Mr. Clay, then, was Mr. Adams's first accuser of dereliction of duty in the negotiation of the Florida treaty. He accuses him by name--on the authority of a member of Congress, who is said to have got it from one high in authority. He states in his letter that it was known to Mr. Adams that we could have obtained more than was conveyed to us. He was writing on other subjects, but stepped aside to denounce Mr. Adams for surrendering an important part of our territory from improper motives.

Contrast the time and circumstances under which General Jackson alluded to the same dereliction of duty. He was writing on the re-annexation of Texas; the manner in which it had been lost lay directly in his way. Mr. Adams's name is not mentioned, and the whole matter is alluded to with a forbearance not to be observed at all in Mr. Clay's letter.

the charges of Mr. Clay, was conclusive evidence of his guilt ; but I do maintain that after he has submitted to it uncomplainingly for so many years, he has no right to affect such horror at its repetition in a more gentle form by Gen. Jackson, nor to pour out upon him, nor upon myself, for publishing it, such a torrent of vulgar epithets and billingsgate abuse. What ought he to have done? What would all men have been glad to see him do on the appearance of General Jackson's letter to me? He ought, if innocent, to have addressed the public, stating that Mr. Clay had made this accusation first against him; that he perceived that General Jackson had fallen into the same error; and then have produced the evidence of his innocence. He saw, on the face of General Jackson's letter, that his information was derived from Mr. Erving, that it was communicated in writing, and that that writing was in my possession. Calling on me, he could have inspected Mr. Erving's communication, and thus ascertained whether General Jackson or Mr. Erving was to be censured for the accusation. Such a course would have been obvious enough to anybody but to John Quincy Adams. Instead of pursuing it, he pretermits his friend, Mr. Clay, altogether; pours out all his malignant fury on General Jackson, and falsely (not to say meanly) asserts that Mr. Erving's communications “have been carefully suppressed from the public, and from any access to them by me.” Did he e er ask either myself or Mr Ingersoll for an inspectionof them? Did he request any copy of thein, of either Mr. Ingersoll or myself? How, then, could he venture to say they had been suppressed from any access to him ?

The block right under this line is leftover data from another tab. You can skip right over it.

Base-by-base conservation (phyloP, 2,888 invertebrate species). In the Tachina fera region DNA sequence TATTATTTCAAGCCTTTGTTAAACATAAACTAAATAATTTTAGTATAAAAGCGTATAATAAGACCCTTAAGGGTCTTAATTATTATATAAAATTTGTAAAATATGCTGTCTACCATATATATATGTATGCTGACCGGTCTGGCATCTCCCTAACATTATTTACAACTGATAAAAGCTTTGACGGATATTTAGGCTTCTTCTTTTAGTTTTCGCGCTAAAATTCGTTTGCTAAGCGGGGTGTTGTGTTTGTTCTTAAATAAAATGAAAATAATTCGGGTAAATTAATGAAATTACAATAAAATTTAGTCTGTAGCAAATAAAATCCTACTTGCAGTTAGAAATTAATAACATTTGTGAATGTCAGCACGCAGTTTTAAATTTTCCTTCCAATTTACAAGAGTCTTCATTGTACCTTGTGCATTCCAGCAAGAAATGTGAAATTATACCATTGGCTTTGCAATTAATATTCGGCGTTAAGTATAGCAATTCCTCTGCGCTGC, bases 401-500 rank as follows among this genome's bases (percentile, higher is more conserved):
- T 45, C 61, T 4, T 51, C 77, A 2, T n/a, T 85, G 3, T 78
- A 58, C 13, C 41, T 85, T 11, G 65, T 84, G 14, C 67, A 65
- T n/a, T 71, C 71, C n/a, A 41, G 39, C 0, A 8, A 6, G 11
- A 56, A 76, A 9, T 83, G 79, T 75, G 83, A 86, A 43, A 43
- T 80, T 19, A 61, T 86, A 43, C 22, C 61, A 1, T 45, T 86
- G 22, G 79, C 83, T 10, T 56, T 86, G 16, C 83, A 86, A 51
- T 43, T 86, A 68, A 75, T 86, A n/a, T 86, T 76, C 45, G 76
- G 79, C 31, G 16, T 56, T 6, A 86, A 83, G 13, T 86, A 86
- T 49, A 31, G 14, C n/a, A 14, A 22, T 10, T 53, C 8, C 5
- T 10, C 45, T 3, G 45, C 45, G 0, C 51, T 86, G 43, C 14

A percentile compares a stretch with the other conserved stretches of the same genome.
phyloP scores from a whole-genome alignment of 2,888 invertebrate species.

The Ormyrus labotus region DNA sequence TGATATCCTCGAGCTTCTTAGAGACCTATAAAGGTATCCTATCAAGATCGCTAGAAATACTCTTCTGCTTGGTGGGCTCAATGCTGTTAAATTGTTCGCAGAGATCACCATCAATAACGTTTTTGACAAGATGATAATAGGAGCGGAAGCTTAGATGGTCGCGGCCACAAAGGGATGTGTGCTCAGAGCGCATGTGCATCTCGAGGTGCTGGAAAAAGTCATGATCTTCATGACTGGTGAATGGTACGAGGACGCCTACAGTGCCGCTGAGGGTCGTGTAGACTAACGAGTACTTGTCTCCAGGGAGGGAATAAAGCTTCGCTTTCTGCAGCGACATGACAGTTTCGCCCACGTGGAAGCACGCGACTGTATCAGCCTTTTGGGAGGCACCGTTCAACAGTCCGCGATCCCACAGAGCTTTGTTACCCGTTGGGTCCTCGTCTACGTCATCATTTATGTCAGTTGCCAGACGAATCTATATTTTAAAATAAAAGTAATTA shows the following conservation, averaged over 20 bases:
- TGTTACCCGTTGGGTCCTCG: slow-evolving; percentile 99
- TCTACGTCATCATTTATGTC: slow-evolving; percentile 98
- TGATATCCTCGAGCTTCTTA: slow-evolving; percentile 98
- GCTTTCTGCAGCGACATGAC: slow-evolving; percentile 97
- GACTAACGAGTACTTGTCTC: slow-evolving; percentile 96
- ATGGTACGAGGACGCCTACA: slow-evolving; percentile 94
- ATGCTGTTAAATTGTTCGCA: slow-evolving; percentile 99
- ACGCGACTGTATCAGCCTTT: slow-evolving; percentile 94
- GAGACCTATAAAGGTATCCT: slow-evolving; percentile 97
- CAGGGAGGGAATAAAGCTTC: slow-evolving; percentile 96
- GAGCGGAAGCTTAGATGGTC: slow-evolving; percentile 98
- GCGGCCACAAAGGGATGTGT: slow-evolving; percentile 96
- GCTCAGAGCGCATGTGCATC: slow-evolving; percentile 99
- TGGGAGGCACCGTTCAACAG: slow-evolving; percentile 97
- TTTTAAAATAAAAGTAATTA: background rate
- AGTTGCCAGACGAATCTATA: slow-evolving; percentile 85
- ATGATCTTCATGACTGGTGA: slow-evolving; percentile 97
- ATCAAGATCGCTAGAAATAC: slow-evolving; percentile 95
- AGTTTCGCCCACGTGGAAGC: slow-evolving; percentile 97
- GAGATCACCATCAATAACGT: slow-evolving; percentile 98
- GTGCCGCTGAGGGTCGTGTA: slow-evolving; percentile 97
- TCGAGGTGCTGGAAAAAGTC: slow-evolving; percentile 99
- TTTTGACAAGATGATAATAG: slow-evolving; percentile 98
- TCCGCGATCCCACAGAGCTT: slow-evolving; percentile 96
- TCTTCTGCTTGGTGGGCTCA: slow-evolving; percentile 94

But let us take another step in the examination of this subject. Mr. Adams seems especially displeased with me for a note which I caused to be appended to General Jackson's letter, which he quotes as follows:

“That this boundary (the Rio del Norte) could have been obtained, was doubtless the belief of our Minister in Spain ; but the offer of the Spanish government was probably the Colorado-certainly a line far west of the Sabine."

Why he should have been so much disploased with this note, is difficult of explanation. If General Jackson's letter accused him of too much, this note lessened the amount. It was, there

opinions of Gen. Jackson on the subject of our acquiring a fine and noble country. I wanted these opinions to rouse up and sustain the administration of Mr. Tyler in making the attempt. But no part of that purpose was to prejudice Mr. Adams. He was not in all my thoughts. It is a little singular, on this part of the case, that a distinguished Senator of this country should think my object was to ruin Mr. Van Buren, whilst Mr. Adams is sure it was to destroy him. Both gentlemen are equally mistaken. I knew General Jackson was writing in the absence of Mr, Erving's communications, after the lapse of many years; and as he had put the communication at my disposal, I was sure that he would take no exception to any correction of his statements which an examination of the papers might furnish. I looked into them sufficiently to be satisfied that General Jackson was substantially correct in reference to the Erving statements, with, as I supposed, one solitary exception; that was in his having used the words Rio Grande, instead of the Colorado. Whether he had so mistaken the names, was not a matter of close examination and scrutiny; it was enough for me that it seemed somewhat doubtful. I gave the benefit of that doubt to Mr. Adams, thereby diminishing the amount of country surrendered, by so much as lay beyond the Colorado. Does this look as if I had joined in a base conspiracy against an individual (Mr. Adams) for as profligate a public purpose as appears on the pages of history? His perpetual reiteration of complaint on this point induces the belief that the true cause of his displeasure arises from the fact that, by the correction, I cut him off from the only quibble on which he expected to defend himself against either the charges of Mr. Clay or General Jackson, He knew that he had made a bad treaty, when he might have made a much better one--that he had surrendered the whole, when he might have saved at least two-thirds of that noble country. In other words, that he had taken the Sabine, when he might certainly have gotten to the Colorado; and hence it offends him so much that I should have corrected the probable mistake of General Jackson, in saying the Rio Grande, instead of the Rio Colorado, thereby cutting him off from all plea and apology for